By 1975, aluminum construction improvements allowed for the introduction of the first American "oversized" racket, which was manufactured by Weed. Prince popularized the oversize racket, which had a head size of approximately 110 square inches (710 cm2). Howard Head was able to obtain a broad patent for Prince, despite the prior art of the Bentley Fortissimo (the first oversize, made in Germany of fiberglass) and the Weed. The patent was rejected by Germany but approved in the USA. The popularity of the Prince aluminum oversize had the side effect of popularizing rackets having other non-standard head sizes such as mid-size 85–90 square inches (550–580 cm2) and mid-plus sizes 95–98 square inches (610–630 cm2). Fairly quickly, midsize frames began to become the most-used frames in the pro tours. Martina Navratilova popularized the midsize graphite racket, with her wins using the Yonex R-7, the first midsize graphite racket made by Yonex. Nearly at the same time, however, she said the "jumbo" rackets (midsize included) should be removed from the sport for making it easier. She said she would use them only because other players could, as they were tournament-legal. Fewer players chose to use oversize rackets, and some switched to midplus frames after their earliest career for more control. Fiberglass frames also had a brief period of limited popularity, making fewer inroads among top players than aluminum. Also, the earliest composites, such as the Head Competition series, used by Arthur Ashe, were made without graphite. These were more flexible than a typical early graphite composite but stiffer than wood, fiberglass, and aluminum.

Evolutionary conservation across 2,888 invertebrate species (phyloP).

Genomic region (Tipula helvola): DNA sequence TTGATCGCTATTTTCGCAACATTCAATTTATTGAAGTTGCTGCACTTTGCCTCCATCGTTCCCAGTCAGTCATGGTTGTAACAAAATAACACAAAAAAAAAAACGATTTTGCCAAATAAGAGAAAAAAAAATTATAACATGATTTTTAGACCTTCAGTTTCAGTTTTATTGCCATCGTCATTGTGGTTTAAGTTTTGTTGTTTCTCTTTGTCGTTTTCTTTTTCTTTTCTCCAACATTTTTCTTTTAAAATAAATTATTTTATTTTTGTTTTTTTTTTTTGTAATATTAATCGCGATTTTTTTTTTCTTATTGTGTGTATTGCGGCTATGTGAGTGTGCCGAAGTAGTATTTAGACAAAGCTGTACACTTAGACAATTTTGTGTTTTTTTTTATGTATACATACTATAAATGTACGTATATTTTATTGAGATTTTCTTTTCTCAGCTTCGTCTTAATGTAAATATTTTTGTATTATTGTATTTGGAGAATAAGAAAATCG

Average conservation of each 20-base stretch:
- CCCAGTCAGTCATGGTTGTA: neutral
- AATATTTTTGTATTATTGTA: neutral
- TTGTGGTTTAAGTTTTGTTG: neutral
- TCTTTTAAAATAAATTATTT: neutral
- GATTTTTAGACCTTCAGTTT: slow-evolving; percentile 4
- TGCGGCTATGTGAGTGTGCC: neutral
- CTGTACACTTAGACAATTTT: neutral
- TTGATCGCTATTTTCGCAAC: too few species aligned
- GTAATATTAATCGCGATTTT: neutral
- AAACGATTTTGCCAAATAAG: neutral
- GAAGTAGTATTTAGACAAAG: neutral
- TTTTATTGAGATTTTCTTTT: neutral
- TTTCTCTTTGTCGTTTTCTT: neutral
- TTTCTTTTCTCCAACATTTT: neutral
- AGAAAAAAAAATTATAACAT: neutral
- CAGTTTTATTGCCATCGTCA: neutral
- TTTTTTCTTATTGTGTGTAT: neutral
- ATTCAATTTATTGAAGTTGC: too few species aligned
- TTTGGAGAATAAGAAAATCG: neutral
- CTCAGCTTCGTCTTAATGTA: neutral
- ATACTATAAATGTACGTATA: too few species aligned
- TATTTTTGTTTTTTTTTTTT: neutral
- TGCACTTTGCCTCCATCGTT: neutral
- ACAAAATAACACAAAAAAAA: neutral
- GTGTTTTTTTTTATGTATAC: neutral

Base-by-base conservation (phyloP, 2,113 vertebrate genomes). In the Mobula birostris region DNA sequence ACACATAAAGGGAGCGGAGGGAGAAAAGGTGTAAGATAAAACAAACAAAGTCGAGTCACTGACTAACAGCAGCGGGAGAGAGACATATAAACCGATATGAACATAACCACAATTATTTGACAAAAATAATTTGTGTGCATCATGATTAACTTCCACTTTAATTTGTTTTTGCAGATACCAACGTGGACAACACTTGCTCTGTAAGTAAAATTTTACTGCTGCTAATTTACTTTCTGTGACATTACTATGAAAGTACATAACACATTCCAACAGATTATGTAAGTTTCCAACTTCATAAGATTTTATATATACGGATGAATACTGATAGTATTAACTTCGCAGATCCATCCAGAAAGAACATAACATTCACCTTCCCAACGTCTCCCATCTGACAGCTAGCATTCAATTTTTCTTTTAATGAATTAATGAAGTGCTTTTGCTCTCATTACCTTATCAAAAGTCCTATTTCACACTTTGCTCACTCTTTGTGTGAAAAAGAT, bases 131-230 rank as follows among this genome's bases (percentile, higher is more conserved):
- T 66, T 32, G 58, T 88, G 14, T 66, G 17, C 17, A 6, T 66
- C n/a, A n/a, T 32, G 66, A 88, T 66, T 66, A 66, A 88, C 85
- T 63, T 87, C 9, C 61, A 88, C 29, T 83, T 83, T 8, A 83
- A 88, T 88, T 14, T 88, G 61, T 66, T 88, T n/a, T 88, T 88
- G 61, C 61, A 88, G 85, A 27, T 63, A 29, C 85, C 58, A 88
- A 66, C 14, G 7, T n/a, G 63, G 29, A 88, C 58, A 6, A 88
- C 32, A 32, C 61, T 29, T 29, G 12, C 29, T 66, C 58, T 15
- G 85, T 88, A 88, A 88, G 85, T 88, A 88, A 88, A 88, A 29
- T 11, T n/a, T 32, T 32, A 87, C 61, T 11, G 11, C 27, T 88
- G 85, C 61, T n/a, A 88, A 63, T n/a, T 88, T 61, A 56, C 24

Why is your tennis racquet so important? It gives you an edge when playing if you use a tennis racquet that caters to your skillset. That is why it is so important to know what to look for when you are shopping for a new one. Such things as tennis racquet size should not be overlooked. There simply is no doubt that with the right tennis racquet in your hands it can really help you elevate your game to a much higher level.
If you learn to play tennis, it can be your first step toward a lifetime of fitness and pleasure. And now that we’ve discussed how to learn to play tennis with the basics, you’re ready to get out on the court. There’s no better way to learn to play tennis than with practice; with practice, you’ll not only learn to play tennis, you’ll learn to play tennis well.
This is key to improving in any sport or anything you want to do. Play regularly. Go to your tennis lessons and then play with a partner and practice every week. Your muscles need it for conditioning and muscle memory. Practice the skills you learn and you’ll see yourself improving week after week. A club is a great place to do this. While you’re at it, don’t forget to have fun!